Listen to a New, Punk-Tinged EP From Alabama Shakes’ Brittany Howard
Powerhouse vocalist and guitarist Brittany Howard has been touring virtually nonstop this year as the lead singer of Alabama Shakes, but she somehow found time to record a 10-track, self-titled EP with her side project, the delightfully named Thunderbitch. The EP dropped yesterday and is streaming on the band’s site.
The Director of Diary of a Teenage Girl on Underage Sex Scenes and Getting That R Rating
When watching The Diary of a Teenage Girl, it’s easy to be struck by how different the film feels from pretty much every other cinematic account of female adolescence and sexuality. Fifteen-year-old Minnie (played by Bel Powley, who was 21 when she was cast in the film) lives in 1970s San Francisco with her sister Gretel and neglectful, free-wheeling mother Charlotte (Kristen Wiig). She’s obsessed with the idea of sex and begins an affair with her mother’s boyfriend, Monroe (Alexander Skarsgård). But it’s not the plot that feels so revelatory—it’s the way in which its young female protagonist is given agency: As Slate’s Laura Miller writes, “When other films … have dealt with similar relationships, we’re meant to understand the girl as used, motivated by emotional rather than sexual hunger. Minnie, on the other hand, feels pleasure and wants more of it.”
I spoke with writer-director Marielle Heller, who adapted Phoebe Gloeckner’s graphic novel of the same name for the screen about what drew her to Minnie’s story, how society views the sexuality of young girls, and dealing with censors.
You adapted and starred in a stage version of Gloeckner’s graphic novel for several years, and then went on to make the film adaptation. What is it about the story that has compelled you to work on the same project for such a long period of time?
It was really that I fell in love with this character—I fell in love with Minnie. I found her to be this teenage heroine that I had been seeking. It wasn’t one thing at all but it was really her voice and when I read Phoebe’s book it was such a clear voice of a really curious, honest girl who says everything we think but she doesn’t have shame about exploring what she’s really thinking.
How the Tiny Graywolf Press Became a Big Player in Book Publishing
Before she won multiple awards and wrote one of the Times Book Review’s top-ten books of 2014, the young poet Eula Biss tried to sell a book of essays to major publishing houses. “They were looking to push her into a more polemical voice,” says her literary agent Matt McGowan. Biss wouldn’t change her diffident, lyrical approach, and nothing came of it. Then she won a publication prize from Graywolf Press, a nonprofit outfit in St. Paul, Minnesota. After the resulting book, Notes From No Man’s Land, won a National Book Critics Circle Award, publishers were the ones doing the courting. “I could have easily sold On Immunity for more money,” says McGowan of Biss’s follow-up. Instead, “I made Graywolf do a little song and dance to make sure they were going to make this big.” They did, and Biss’s study of vaccination merited wide acclaim, strong sales, and another call from a commercial house—this time offering six figures for the paperback. McGowan declined: “Why change a winning team?”
Graywolf has been winning for a while. Over the past few years, as publishing conglomerates merged, restructured, and grappled with Amazon, a midwestern press snuck in and found a genuinely new way forward for nonfiction. Leslie Jamison’s The Empathy Exams entered the Times best-seller list at No. 11, while Claudia Rankine’s Citizen, a half-versified meditation on racism, stormed post-Ferguson America. Each has sold more than 60,000 copies, putting them in Graywolf’s all-time top five. Citizen just went back to press for a tenth time, putting it close to having 100,000 copies in print. That hardly puts Graywolf in league with Penguin Random House, but neither is it just a scrappy little press punching above its weight. It’s a scrappy little press that harnessed and to some extent generated a revolution in nonfiction, turning the previously unprepossessing genre of the “lyric essay” into a major cultural force.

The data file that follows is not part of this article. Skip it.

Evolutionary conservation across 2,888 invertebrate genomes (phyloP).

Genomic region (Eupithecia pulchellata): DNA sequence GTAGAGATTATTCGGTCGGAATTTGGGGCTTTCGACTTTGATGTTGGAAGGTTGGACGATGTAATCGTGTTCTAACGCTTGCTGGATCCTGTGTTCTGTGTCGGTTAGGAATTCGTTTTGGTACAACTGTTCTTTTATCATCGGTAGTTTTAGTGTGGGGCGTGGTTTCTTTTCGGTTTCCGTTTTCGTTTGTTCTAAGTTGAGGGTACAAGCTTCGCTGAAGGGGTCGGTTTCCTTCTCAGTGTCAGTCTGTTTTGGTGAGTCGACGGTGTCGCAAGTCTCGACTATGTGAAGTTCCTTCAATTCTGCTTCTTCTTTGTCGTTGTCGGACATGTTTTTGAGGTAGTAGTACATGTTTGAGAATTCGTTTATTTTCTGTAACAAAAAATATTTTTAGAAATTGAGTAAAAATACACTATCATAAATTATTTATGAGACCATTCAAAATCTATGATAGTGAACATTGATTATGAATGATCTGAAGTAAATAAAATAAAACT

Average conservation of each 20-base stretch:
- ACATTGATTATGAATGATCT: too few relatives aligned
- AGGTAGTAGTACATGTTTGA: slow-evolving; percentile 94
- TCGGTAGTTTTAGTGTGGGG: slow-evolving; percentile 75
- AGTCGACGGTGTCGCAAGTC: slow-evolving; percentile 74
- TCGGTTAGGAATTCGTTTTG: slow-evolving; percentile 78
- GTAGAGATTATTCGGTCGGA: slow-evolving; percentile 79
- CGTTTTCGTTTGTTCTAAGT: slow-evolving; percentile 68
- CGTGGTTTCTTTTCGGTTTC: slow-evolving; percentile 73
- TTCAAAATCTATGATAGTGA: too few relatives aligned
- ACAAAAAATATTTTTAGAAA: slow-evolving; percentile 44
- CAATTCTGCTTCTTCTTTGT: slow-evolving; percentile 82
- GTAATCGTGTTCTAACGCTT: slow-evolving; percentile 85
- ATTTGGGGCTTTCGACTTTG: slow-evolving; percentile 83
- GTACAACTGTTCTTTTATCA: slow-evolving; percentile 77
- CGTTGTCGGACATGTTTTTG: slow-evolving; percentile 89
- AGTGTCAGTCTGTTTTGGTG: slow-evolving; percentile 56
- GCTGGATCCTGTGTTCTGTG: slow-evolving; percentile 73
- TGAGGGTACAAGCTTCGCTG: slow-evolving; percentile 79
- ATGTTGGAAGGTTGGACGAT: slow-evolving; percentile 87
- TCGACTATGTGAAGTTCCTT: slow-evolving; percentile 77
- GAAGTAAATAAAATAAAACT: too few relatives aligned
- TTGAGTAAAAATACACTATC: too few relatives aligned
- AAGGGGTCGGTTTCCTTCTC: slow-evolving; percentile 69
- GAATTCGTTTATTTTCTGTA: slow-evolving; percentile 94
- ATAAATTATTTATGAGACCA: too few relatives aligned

The term lyric essay was popularized in the '90s by the writer John D’Agata (a Graywolf author) to describe a hybrid form of nonfiction that accommodates verse, memoir, and criticism. But its origins go back at least as far as Susan Sontag and Joan Didion, journalist-critics whose work is magnetically personal. Its present-day progeny is more diverse and more direct, answering to a very modern hunger for well-worded social arguments rooted in identity and experience. It’s a rapidly expanding niche, where Ta-Nehisi Coates and Roxane Gay can turn painful confessions into powerful exhortations while—in a different mode—Karl Ove Knausgaard and Sheila Heti can make universal claims out of private stories. On this shifting ground, Graywolf’s poet-critics are punching above every weight class.
The publisher’s very good 2014 wasn’t a fluke but a culmination (and its lyric-essay run continues with this year’s The Argonauts, Maggie Nelson’s deconstruction of both gender and genre). Publishing just over 30 books a year, Graywolf has had authors win four NBCC awards, a National Book Award, two Pulitzers, and a Nobel Prize — all in the last six years. This year, it will exceed $2 million in sales for the first time. No other independent press, never mind a 41-year-old nonprofit, has come so far so fast. It didn’t happen by accident.
“I think of success as being able to say yes to something that doesn’t necessarily look like a commercial winner,” says Fiona McCrae, Graywolf’s publisher since 1994, over yogurt and decaf on one of her monthly visits to New York. “Knowing something is good and having to say no, that seems to me the bigger failure.” An affably owlish Brit, McCrae started out in London’s legendary literary Faber & Faber before transferring to its small American spinoff in Boston. Three years later, she heard that Graywolf’s founder was resigning.
The Best Movies and TV Shows Coming This Month to Netflix, Hulu, HBO NOW, and Amazon Prime
Every month, tons of new movies and TV shows become available to stream for free for subscribers to Netflix Instant, Hulu, HBO NOW, and Amazon Prime. With so many different streaming services, it can be hard to keep track of them all—especially if you belong to more than one service. Below, we present to you the ultimate streaming guide. We’ll let you decide which service has the best new titles.